The Australian/Vogel's Literary Award is Australia's richest and most prestigious award for an unpublished manuscript and has launched the careers of some of its most successful writers, including Tim Winton, Kate Grenville, Gillian Mears, Brian Castro, Mandy Sayer and Andrew McGahan. Vogel-winning authors have gone on to win or be shortlisted for other major awards, such as the Miles Franklin Award, the Commonwealth Writers Prize and the Booker Prize.
The award began its remarkable life in early 1980 when Niels Stevns, the owner of Vogel bread in Australia, approached the literary editor of the Australian, Peter Ward, about collaborating on a cultural prize.
As a young man in his early twenties, Niels Stevns had come to Australia from Denmark. He had been in his new country for several years when he decided to accompany a sick relative to Switzerland to meet the renowned Swiss naturopath Dr Vogel. This significant meeting led to the establishment of Vogel's bread in Australia and to Stevns' successful and rewarding career. His approach to the Australian in 1980 was inspired by gratitude to his adopted land—he wanted to give something back to the nation which had made possible his flourishing business. Literature and classical music were his two great passions, and after much discussion he decided on a literary award, with the emphasis on providing an opportunity for young writers.
Following Stevns' call, Peter Ward rang Patrick Gallagher, Allen & Unwin's Managing Director, which led to the successful collaboration between Vogel's, the Australian and Allen & Unwin - and to the birth of the Australian/Vogel's Literary Award, with a prize of $10,000 provided by Vogel's for the best manuscript submitted by an author under 30. The Australian undertook to promote the award and Allen & Unwin guaranteed to publish the winning manuscript. In 1982 the age limit of the Award was increased to 35 and the prize money was subsequently increased to $15,000. In 1998 the prize money was further increased to $18,000, in 1999 it increased to $19,000, and it is currently $20,000.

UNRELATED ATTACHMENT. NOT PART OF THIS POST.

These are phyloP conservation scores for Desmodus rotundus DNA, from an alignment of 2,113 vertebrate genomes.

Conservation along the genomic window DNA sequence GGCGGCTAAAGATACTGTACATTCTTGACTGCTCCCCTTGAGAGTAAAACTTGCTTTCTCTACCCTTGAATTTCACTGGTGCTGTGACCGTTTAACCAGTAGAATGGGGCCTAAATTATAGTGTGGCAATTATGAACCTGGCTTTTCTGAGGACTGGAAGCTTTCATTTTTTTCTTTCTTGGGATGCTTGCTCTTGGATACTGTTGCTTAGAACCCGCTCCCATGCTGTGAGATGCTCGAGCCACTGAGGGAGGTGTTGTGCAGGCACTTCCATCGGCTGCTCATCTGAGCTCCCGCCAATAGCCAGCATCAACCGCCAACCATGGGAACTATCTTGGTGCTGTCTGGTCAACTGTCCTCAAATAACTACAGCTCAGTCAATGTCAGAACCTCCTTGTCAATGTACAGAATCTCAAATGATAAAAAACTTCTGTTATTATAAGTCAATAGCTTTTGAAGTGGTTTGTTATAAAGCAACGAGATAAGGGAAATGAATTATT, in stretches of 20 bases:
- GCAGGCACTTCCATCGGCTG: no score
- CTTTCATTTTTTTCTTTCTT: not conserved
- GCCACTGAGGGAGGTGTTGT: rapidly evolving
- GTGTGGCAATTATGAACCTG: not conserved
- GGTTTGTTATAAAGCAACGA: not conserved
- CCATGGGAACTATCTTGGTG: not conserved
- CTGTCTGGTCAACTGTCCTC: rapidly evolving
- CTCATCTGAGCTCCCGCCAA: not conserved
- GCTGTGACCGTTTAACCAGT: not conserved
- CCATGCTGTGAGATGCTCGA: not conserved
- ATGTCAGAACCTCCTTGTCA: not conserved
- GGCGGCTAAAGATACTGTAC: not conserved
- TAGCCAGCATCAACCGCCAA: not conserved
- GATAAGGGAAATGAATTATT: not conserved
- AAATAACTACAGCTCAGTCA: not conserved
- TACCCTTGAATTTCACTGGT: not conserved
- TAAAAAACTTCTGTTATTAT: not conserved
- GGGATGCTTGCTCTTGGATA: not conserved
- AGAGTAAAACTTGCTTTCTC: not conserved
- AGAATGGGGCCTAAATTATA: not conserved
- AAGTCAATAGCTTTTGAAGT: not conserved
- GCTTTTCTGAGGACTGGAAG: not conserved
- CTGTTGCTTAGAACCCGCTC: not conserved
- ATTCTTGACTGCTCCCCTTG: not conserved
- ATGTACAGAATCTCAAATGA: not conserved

In 1997 the traditional number of three judges was increased to four, in response to the ever-growing number of manuscripts submitted to the Award. The judges, who generally serve a three-year term, are selected from among prominent academics, critics and writers and have included Nancy Keesing, Robert Drewe, Helen Garner, Tom Keneally, Marele Day, Andrea Stretton, Barry Oakley, Geoffrey Dutton, Andrew Reimer, Jill Kitson, Alex Buzo, Cate Kennedy and Geordie Williamson.
Alan Stevns, Niel's son, is now the steward of the Australian/Vogel's Literary Award, which he sees as a lasting memorial to his father.
‘Kruimink’s narrative deftly balances slapstick misadventure and foreboding… the ramshackle quality only adds to the charm and eccentric joy of the whole. As intelligent lockdown escapism, A Treacherous Country has perfect pitch.’ The Weekend Australian
‘With precise and evocative language, A Treacherous Country is a highly accomplished first novel from a young writer worth keeping an eye on.’ Australian Book Review
‘An evocative novel about convict Tasmania…both ripping yarn and a stealthy meditation on the mystery of the world, and the heartbreak at the back of human cruelty…a nightmare image of convict and colonial Australia like no other.’ The Age
‘Kruimink is a sharp observer of fine details, arch dialogue and particularly of the natural environment. Her invocation of the Tasmanian landscape coats your brain, sticking with an oily viscosity…a satisfying exploration of family, compassion and the brief but significant experiences that can alter the course of a young person’s life.’ Kill Your Darlings
‘Kruimink has a distinct and unusual voice that rewards persistence.’ Daily Telegraph
The Yellow House by Emily O'Grady
'A spine-chilling & tightly woven story of the repercussions of horrific crimes & the way they can come to define a family and a town' - Ali Hammond, Dymocks